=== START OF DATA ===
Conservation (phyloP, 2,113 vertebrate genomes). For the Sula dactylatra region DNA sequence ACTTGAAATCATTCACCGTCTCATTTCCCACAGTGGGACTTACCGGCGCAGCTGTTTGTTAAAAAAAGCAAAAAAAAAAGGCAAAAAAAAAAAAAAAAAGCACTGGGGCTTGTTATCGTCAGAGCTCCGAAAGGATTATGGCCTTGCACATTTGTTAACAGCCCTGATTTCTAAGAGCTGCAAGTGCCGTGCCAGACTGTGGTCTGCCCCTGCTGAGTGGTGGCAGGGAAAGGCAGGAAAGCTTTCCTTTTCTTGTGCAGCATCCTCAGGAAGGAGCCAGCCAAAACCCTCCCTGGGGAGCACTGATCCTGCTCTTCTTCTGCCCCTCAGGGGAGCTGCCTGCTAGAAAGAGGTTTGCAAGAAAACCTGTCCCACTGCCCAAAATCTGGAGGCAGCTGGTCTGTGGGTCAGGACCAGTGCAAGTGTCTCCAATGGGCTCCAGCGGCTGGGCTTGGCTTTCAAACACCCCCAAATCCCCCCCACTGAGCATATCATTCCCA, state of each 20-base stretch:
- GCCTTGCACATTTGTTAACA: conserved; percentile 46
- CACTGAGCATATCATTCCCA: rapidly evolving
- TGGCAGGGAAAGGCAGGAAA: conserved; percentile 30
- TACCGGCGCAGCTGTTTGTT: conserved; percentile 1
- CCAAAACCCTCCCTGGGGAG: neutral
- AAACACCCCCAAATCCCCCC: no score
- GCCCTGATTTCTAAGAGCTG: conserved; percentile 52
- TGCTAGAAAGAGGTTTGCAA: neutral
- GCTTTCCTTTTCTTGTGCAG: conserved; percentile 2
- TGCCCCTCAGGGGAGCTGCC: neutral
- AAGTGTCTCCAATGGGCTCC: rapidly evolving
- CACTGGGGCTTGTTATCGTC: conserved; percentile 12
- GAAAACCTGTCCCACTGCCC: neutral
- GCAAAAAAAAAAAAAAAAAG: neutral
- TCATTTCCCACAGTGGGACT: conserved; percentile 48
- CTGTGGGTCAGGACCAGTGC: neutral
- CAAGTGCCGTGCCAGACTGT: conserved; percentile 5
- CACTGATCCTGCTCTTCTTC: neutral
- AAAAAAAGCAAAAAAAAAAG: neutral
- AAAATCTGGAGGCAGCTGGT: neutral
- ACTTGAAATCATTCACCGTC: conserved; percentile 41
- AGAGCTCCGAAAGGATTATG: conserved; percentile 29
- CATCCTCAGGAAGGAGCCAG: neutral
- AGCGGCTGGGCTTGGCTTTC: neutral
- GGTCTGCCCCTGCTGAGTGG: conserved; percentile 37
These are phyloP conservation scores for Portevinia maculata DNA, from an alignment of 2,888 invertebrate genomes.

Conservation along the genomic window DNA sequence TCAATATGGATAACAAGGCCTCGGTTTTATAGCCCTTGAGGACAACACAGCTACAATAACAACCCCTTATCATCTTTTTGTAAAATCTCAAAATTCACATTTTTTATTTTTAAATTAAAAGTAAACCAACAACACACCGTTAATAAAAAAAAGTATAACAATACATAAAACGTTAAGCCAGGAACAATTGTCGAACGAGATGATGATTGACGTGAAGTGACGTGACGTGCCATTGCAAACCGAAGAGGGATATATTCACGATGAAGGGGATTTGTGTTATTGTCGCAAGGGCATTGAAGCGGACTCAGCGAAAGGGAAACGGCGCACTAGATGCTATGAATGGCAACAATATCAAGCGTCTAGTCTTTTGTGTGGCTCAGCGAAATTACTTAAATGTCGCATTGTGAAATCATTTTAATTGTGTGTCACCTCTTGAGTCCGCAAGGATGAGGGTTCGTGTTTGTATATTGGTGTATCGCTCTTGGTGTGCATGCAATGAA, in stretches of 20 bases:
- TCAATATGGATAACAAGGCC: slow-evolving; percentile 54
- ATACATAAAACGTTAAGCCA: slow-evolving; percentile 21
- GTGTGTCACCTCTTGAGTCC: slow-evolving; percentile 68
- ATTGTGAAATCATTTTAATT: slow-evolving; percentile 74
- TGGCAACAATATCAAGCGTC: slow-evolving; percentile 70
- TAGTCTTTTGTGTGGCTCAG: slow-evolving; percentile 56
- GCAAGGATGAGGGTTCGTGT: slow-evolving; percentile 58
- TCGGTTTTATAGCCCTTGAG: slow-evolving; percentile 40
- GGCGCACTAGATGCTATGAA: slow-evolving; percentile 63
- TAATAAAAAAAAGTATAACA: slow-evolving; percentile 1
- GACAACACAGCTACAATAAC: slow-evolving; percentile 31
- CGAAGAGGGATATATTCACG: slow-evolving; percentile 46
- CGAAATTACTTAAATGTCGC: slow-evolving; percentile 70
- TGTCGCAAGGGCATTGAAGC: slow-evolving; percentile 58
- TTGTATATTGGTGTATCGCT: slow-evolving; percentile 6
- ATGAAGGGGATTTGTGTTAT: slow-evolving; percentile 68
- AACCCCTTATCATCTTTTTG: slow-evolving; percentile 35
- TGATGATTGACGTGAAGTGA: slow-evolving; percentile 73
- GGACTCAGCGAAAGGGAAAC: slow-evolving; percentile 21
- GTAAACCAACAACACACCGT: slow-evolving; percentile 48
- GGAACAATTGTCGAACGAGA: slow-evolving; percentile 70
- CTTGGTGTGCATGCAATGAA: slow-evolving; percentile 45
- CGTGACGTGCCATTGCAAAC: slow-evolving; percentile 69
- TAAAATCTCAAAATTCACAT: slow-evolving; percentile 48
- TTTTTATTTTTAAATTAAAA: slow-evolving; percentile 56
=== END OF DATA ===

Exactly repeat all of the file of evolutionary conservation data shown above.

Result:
Conservation (phyloP, 2,113 vertebrate genomes). For the Sula dactylatra region DNA sequence ACTTGAAATCATTCACCGTCTCATTTCCCACAGTGGGACTTACCGGCGCAGCTGTTTGTTAAAAAAAGCAAAAAAAAAAGGCAAAAAAAAAAAAAAAAAGCACTGGGGCTTGTTATCGTCAGAGCTCCGAAAGGATTATGGCCTTGCACATTTGTTAACAGCCCTGATTTCTAAGAGCTGCAAGTGCCGTGCCAGACTGTGGTCTGCCCCTGCTGAGTGGTGGCAGGGAAAGGCAGGAAAGCTTTCCTTTTCTTGTGCAGCATCCTCAGGAAGGAGCCAGCCAAAACCCTCCCTGGGGAGCACTGATCCTGCTCTTCTTCTGCCCCTCAGGGGAGCTGCCTGCTAGAAAGAGGTTTGCAAGAAAACCTGTCCCACTGCCCAAAATCTGGAGGCAGCTGGTCTGTGGGTCAGGACCAGTGCAAGTGTCTCCAATGGGCTCCAGCGGCTGGGCTTGGCTTTCAAACACCCCCAAATCCCCCCCACTGAGCATATCATTCCCA, state of each 20-base stretch:
- GCCTTGCACATTTGTTAACA: conserved; percentile 46
- CACTGAGCATATCATTCCCA: rapidly evolving
- TGGCAGGGAAAGGCAGGAAA: conserved; percentile 30
- TACCGGCGCAGCTGTTTGTT: conserved; percentile 1
- CCAAAACCCTCCCTGGGGAG: neutral
- AAACACCCCCAAATCCCCCC: no score
- GCCCTGATTTCTAAGAGCTG: conserved; percentile 52
- TGCTAGAAAGAGGTTTGCAA: neutral
- GCTTTCCTTTTCTTGTGCAG: conserved; percentile 2
- TGCCCCTCAGGGGAGCTGCC: neutral
- AAGTGTCTCCAATGGGCTCC: rapidly evolving
- CACTGGGGCTTGTTATCGTC: conserved; percentile 12
- GAAAACCTGTCCCACTGCCC: neutral
- GCAAAAAAAAAAAAAAAAAG: neutral
- TCATTTCCCACAGTGGGACT: conserved; percentile 48
- CTGTGGGTCAGGACCAGTGC: neutral
- CAAGTGCCGTGCCAGACTGT: conserved; percentile 5
- CACTGATCCTGCTCTTCTTC: neutral
- AAAAAAAGCAAAAAAAAAAG: neutral
- AAAATCTGGAGGCAGCTGGT: neutral
- ACTTGAAATCATTCACCGTC: conserved; percentile 41
- AGAGCTCCGAAAGGATTATG: conserved; percentile 29
- CATCCTCAGGAAGGAGCCAG: neutral
- AGCGGCTGGGCTTGGCTTTC: neutral
- GGTCTGCCCCTGCTGAGTGG: conserved; percentile 37
These are phyloP conservation scores for Portevinia maculata DNA, from an alignment of 2,888 invertebrate genomes.

Conservation along the genomic window DNA sequence TCAATATGGATAACAAGGCCTCGGTTTTATAGCCCTTGAGGACAACACAGCTACAATAACAACCCCTTATCATCTTTTTGTAAAATCTCAAAATTCACATTTTTTATTTTTAAATTAAAAGTAAACCAACAACACACCGTTAATAAAAAAAAGTATAACAATACATAAAACGTTAAGCCAGGAACAATTGTCGAACGAGATGATGATTGACGTGAAGTGACGTGACGTGCCATTGCAAACCGAAGAGGGATATATTCACGATGAAGGGGATTTGTGTTATTGTCGCAAGGGCATTGAAGCGGACTCAGCGAAAGGGAAACGGCGCACTAGATGCTATGAATGGCAACAATATCAAGCGTCTAGTCTTTTGTGTGGCTCAGCGAAATTACTTAAATGTCGCATTGTGAAATCATTTTAATTGTGTGTCACCTCTTGAGTCCGCAAGGATGAGGGTTCGTGTTTGTATATTGGTGTATCGCTCTTGGTGTGCATGCAATGAA, in stretches of 20 bases:
- TCAATATGGATAACAAGGCC: slow-evolving; percentile 54
- ATACATAAAACGTTAAGCCA: slow-evolving; percentile 21
- GTGTGTCACCTCTTGAGTCC: slow-evolving; percentile 68
- ATTGTGAAATCATTTTAATT: slow-evolving; percentile 74
- TGGCAACAATATCAAGCGTC: slow-evolving; percentile 70
- TAGTCTTTTGTGTGGCTCAG: slow-evolving; percentile 56
- GCAAGGATGAGGGTTCGTGT: slow-evolving; percentile 58
- TCGGTTTTATAGCCCTTGAG: slow-evolving; percentile 40
- GGCGCACTAGATGCTATGAA: slow-evolving; percentile 63
- TAATAAAAAAAAGTATAACA: slow-evolving; percentile 1
- GACAACACAGCTACAATAAC: slow-evolving; percentile 31
- CGAAGAGGGATATATTCACG: slow-evolving; percentile 46
- CGAAATTACTTAAATGTCGC: slow-evolving; percentile 70
- TGTCGCAAGGGCATTGAAGC: slow-evolving; percentile 58
- TTGTATATTGGTGTATCGCT: slow-evolving; percentile 6
- ATGAAGGGGATTTGTGTTAT: slow-evolving; percentile 68
- AACCCCTTATCATCTTTTTG: slow-evolving; percentile 35
- TGATGATTGACGTGAAGTGA: slow-evolving; percentile 73
- GGACTCAGCGAAAGGGAAAC: slow-evolving; percentile 21
- GTAAACCAACAACACACCGT: slow-evolving; percentile 48
- GGAACAATTGTCGAACGAGA: slow-evolving; percentile 70
- CTTGGTGTGCATGCAATGAA: slow-evolving; percentile 45
- CGTGACGTGCCATTGCAAAC: slow-evolving; percentile 69
- TAAAATCTCAAAATTCACAT: slow-evolving; percentile 48
- TTTTTATTTTTAAATTAAAA: slow-evolving; percentile 56